Twice Hidden

In 1946—just on seventy years ago—three Bedouin teenagers went exploring some cliffs near the Dead Sea. There, in a cave in the wilderness, they made a discovery that would change Biblical studies forever.

Muhammed Ahmed el-Hamed, Jum’a Muhammed Khalib and Khalil Musa returned from their exploration with three scrolls covered with strange writing—the first of the literary treasures that became known as the Dead Sea Scrolls. The boys had found the long-lost library of the Essenes—a first-century treasure trove of testaments, visions, laws, rules, translations and apocalyptic works. There were books mentioned in the Bible but whose contents were previously unknown and lost texts such as the Hebrew version of Psalm 151. This short psalm by David, which rejoices in his victory over Goliath, was known from Greek translations but the Hebrew version had disappeared.

At least one fragment from every Old Testament book, except Esther, has been found. In some cases, far more than simple fragments have been recovered—the entire Book of Isaiah, for instance, has been retrieved.

Esther, of course, is the book in which the name of God is not mentioned. Perhaps that’s why the Essenes did not include it in their library.

Yet Esther is the book that is, in many ways, the one that corresponds to most people’s experience of God. His hand is hidden in daily life, just as it is hidden in the book of Esther.

Every name list I’ve ever consulted (dozens in all) has an entry explaining that ‘Esther’ means star and is Persian in origin. It allegedly derives from Ishtar, the name of the goddess who personifies the planet Venus.

Until this week, I never thought to question that theory. But on delving into some Hebrew, I discovered many rabbis consider that Esther is a Hebrew name, meaning ‘astir’, hidden.  This describes so many aspects of the book of Esther: her hidden Jewish background, her hidden name (her real name is ‘Hadassah’ meaning myrtle but it’s hidden behind an allusion to Ishtar), her hidden relationship to Morcedai, her hidden agenda in inviting the king and Haman to dine with her, the hidden machinations of Haman, the hidden hand of God.

Perhaps it’s not surprising the book is missing from the library of the Essenes.

One of the most interesting comments on Esther by the rabbinic sages relates to the phrase, ‘haster astir’, from Deuteronomy 31:18 ESV, ‘And I will surely hide My face [‘haster astir panai’] in that day because of all the evil that they have done, because they have turned to other gods.’

But ‘haster astir’ is not simple concealment. It means hide the hiding. In other words, God not only hides Himself, He goes much further. He wipes out all trace of the fact He’s hidden Himself.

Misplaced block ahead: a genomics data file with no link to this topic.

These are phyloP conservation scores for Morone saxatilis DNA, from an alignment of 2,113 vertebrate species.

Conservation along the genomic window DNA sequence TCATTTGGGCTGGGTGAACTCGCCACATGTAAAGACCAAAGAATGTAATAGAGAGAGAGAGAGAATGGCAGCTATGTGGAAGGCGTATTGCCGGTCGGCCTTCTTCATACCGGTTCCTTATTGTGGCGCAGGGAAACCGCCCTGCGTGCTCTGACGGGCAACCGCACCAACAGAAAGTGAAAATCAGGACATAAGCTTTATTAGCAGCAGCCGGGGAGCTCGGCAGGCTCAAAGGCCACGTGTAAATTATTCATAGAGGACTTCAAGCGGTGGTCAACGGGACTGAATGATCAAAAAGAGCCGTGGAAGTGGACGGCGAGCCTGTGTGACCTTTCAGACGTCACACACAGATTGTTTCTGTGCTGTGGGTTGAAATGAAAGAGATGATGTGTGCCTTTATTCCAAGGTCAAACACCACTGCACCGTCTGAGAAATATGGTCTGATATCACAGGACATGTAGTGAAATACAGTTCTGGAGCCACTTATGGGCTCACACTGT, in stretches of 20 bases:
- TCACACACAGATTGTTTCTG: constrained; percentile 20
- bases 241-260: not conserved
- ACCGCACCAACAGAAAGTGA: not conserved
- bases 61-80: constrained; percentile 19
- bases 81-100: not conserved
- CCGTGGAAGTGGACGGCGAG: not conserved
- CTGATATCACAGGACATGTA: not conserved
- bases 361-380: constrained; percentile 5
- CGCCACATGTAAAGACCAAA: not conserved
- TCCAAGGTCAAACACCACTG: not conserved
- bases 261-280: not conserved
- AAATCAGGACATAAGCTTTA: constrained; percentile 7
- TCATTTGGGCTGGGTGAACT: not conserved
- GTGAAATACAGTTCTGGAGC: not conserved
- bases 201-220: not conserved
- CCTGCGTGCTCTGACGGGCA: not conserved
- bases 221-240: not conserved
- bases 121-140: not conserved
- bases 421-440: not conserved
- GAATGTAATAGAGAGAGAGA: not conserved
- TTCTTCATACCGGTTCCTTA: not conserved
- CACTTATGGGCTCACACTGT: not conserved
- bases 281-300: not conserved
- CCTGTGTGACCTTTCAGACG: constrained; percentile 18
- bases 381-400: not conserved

So often we wonder why the wonders of creation don’t point to a Creator for many people. We should not be surprised when we realise God has hidden His own hiding.


  1. When I first read (ages ago) that God’s name wasn’t mentioned in Esther, I didn’t believe it, even though I’d read Esther quite a few times. Then I read it with the sole purpose of finding out if that was true…it was. And yet to me, it screams God’s name. How could it not with all that happened in those nine chapters.

    • I agree – the first time I heard it I was startled. It’s never really stopped disturbing me until I read the book this was in. Haim Shore’s ( “Coincidences in the Bible and in Biblical Hebrew”. After which, I googled the information he gave and found it referred to a lot by rabbis. Which only goes to confirm what I’ve felt for a long time about Google: you need to know the answer before you can find the answer.

  2. Wow! That really would make a lot of sense for Esther to mean hidden. The ways in which it fits with her story and the book itself are so many. Thank you for sharing, it’s very interesting. God weaves mysterious, fascinating stories.

  3. Hi Carolyn and welcome!
    So right! He weaves mysterious and fascinating stories. Names do reflect who we are – but often the meaning of names is hidden. This was a particularly interesting example of ‘hiddenness’.

  4. Anne, I like the way you related the book of Esther as being the one that most corresponds to our experience of God. Interesting about the hidden aspect too.

    • Thanks, Dale. I think it’s hard for most of us to “see” or “feel” or “hear” God in everyday life. Busyness simply intrudes. When we become more intentional about seeking Him, we find He comes out of hiding.

  5. Cathie Sercombe

    Oh my! Oh my! This morning I was wrestling in prayer over this very thing – how ‘hidden’ God seems to be at times, and why he should choose to be so … then I come looking at your website (to ask you about editing my novel manuscript by the way) and here is the word itself from Deuteronomy. I’ve just read from verse 14 onward … to the song of chapter 32. Oh my!

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